I wish you countless adventures with spectacular experiences as you travel through the years of discovery.

BON VOYAGE!

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Dr. Grace D. Napier (emerita professor of Special Education, University of Northern Colorado) was born blind in 1922, enjoys reading and writing, has written five books and has used ten dog guides over seventy-five years. 

Miata Memories - by Fran Green

 

“Arrive home at EXACTLY 5:30” was the mandate from my husband, Bob, on October 29, 1990.   As I pulled into our driveway the garage door opened.  There sat a beautiful blue 1991 Mazda Miata with a big red bow tied on it.  Our son, Jay, Bob and my mother-in-law, Elsie, were belting out “Happy Birthday.”  

“What a great idea,” I thought.  “He arranged with the Mazda dealer to let him borrow it for the night to take me out to dinner for my 47th birthday!”  

It took all three singers to convince me that it was mine.   

The next day I drove it to the Science Museum of Virginia where I worked.  I could not stop looking at it.  All day I peeped out a window overlooking the parking lot to make sure it was still there. I told everyone I was going to keep it forever.  

In 1991 our son Jay’s baseball team won the Virginia State Little League Championship.  The team was flown to Florida to compete in the Southeast Regional Tournament. Bob decided to take the Miata on its first long road trip.  Bob is six foot three inches tall; getting in and out of it was not easy.  Adding two tall, skinny preteen boys was even harder, but Jay and his friend Ethan found riding in it to be much more fun than losing their first game.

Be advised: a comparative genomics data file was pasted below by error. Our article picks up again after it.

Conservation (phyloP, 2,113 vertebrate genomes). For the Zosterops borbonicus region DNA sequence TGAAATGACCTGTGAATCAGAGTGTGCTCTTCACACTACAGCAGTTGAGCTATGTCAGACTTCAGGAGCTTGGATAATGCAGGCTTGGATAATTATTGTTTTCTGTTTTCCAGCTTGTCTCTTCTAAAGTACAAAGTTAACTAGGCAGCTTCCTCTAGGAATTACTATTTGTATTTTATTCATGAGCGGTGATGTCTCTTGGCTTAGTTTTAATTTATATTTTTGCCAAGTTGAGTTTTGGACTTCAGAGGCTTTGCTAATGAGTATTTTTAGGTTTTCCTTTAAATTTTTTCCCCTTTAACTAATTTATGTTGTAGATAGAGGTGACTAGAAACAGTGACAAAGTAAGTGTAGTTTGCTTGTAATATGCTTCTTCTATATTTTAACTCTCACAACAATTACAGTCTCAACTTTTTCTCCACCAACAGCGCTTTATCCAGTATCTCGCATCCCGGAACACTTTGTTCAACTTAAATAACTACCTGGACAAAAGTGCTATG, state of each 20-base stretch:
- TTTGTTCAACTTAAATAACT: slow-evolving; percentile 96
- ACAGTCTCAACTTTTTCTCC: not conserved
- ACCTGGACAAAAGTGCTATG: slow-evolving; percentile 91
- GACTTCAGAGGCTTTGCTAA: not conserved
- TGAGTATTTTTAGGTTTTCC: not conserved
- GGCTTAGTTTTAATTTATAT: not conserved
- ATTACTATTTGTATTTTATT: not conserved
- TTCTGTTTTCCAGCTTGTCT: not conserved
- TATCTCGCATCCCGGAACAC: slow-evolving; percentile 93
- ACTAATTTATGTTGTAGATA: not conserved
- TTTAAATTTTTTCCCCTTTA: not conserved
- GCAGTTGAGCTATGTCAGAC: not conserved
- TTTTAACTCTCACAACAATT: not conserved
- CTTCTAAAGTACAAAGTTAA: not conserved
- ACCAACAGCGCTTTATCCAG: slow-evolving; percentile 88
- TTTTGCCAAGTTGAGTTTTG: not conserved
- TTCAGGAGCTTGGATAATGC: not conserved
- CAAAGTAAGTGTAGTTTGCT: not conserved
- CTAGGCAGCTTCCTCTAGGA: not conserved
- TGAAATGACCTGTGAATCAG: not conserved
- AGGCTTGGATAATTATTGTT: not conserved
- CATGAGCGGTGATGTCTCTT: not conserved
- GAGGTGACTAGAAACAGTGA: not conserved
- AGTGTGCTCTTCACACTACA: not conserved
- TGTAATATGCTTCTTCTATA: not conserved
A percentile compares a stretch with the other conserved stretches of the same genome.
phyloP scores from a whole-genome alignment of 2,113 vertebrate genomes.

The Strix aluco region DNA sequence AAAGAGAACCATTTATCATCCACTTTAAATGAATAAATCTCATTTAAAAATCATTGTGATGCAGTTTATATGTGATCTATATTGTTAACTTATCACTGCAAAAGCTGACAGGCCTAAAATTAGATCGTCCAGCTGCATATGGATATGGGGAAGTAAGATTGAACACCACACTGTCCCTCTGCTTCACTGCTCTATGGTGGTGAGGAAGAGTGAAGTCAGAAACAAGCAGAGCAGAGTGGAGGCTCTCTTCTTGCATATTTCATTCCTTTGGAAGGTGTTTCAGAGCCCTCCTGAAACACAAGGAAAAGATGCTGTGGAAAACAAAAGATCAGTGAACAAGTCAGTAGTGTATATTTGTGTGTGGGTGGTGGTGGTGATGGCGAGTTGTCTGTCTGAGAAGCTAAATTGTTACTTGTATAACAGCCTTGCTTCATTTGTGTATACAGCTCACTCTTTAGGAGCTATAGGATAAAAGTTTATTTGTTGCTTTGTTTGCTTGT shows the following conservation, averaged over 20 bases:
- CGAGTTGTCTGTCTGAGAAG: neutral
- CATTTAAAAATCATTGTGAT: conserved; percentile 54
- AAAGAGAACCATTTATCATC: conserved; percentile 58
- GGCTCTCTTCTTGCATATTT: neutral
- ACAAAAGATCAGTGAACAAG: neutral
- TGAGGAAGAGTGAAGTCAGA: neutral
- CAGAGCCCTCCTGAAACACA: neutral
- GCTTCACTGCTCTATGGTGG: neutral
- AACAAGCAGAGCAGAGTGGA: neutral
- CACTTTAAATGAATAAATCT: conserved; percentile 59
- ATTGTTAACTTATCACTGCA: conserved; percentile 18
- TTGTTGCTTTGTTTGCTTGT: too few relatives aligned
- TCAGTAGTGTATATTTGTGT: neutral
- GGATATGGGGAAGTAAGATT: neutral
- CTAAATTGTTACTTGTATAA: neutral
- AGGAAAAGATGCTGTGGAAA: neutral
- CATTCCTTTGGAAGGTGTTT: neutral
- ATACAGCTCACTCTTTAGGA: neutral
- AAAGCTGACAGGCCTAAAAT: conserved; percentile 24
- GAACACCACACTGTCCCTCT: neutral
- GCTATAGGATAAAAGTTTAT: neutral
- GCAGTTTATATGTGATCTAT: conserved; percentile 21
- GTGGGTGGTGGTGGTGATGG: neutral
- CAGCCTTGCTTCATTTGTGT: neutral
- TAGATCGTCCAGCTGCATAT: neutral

After retirement we spent seven years living on the Outer Banks but continued visiting our Richmond friends.  Of course I went back and forth in the Miata.  During one visit I was driving my friend Kathy home.  When I saw a “No Left Turn” sign I decided to ignore it. Only when I bumped over a curb and ended up in an empty parking lot did I realize that the road was at a 45-degree angle. We got to her house although I knew something major was wrong, and Kathy’s glasses had flown off her face and disappeared.  The right front wheel was badly damaged.  Bob had to drive four hours from the beach to rescue me the next day.  Two years later, as I was lowering the convertible top, I noticed a glint of something metal.  Under the hinge on the driver’s side I discovered the missing eyeglasses, intact.

I refused to give up my 23-tear-old Miata when we moved to Colorado.  I was confident it was healthy enough to come along.  Our strategy, since Bob was not sure it would make it that far, was for me to leave one hour earlier than he and Barley.  By lunchtime he had caught up with me; by dinnertime he had caught up with me again.  We did this for three days until we arrived safely at our new home in Fort Collins.  

After the move the odometer rolled over to 200,000 miles.  The Miata was invited to spend winters in a neighbor’s garage in exchange for my looking after their house while they were away.  When I retrieved car in April I noticed a fluid leak.  It turned out to be brake fluid,  leading to an expensive repair.  A week later I noticed more leaks.  Mechanics found three more leaks plus seepage plus torn parts.  Repairs could range from $2,000 to as much as $12,000 for a total restoration.  

Time to lay my Miata to rest. 

OBITUARY FOR A BLUE MIATA

The 1991 model blue Mazda Miata was born in 1990.  It was a surprise gift to Fran Green from her husband, Bob, for her 47th Birthday on October 29, 1991.  

It died at the age of 27 with 204,000 miles, having traveled as far south as Florida and as far north as Vermont.  In 2013 after living in Richmond, Virginia, and Corolla, North Carolina, it relocated to Fort Collins, Colorado.  

During its lifetime it survived a paint job, three convertible tops, and a few minor scrapes and bruises.  In its old age, it could be said that it “shakes, rattles, but it still rolls.”   On May 31, 2017, it rolled into Dellenbach Motors.  Death was caused by a series of leaks, worn out parts, and the need for intensive medical care.  Its life was sacrificed, along with a 2006 green Subaru Forester, for a 2017 blue Forester.  A 2015 Subaru Forester survives it.  Fran and Bob Green and Barley also survive.  No service is planned at this time.  May it rest in peace.

It is destined for an afterlife with a Dellenbach employee who had previously owned a red 1991 relative.  

The Greens have welcomed a copper-red 2010 Miata into their family.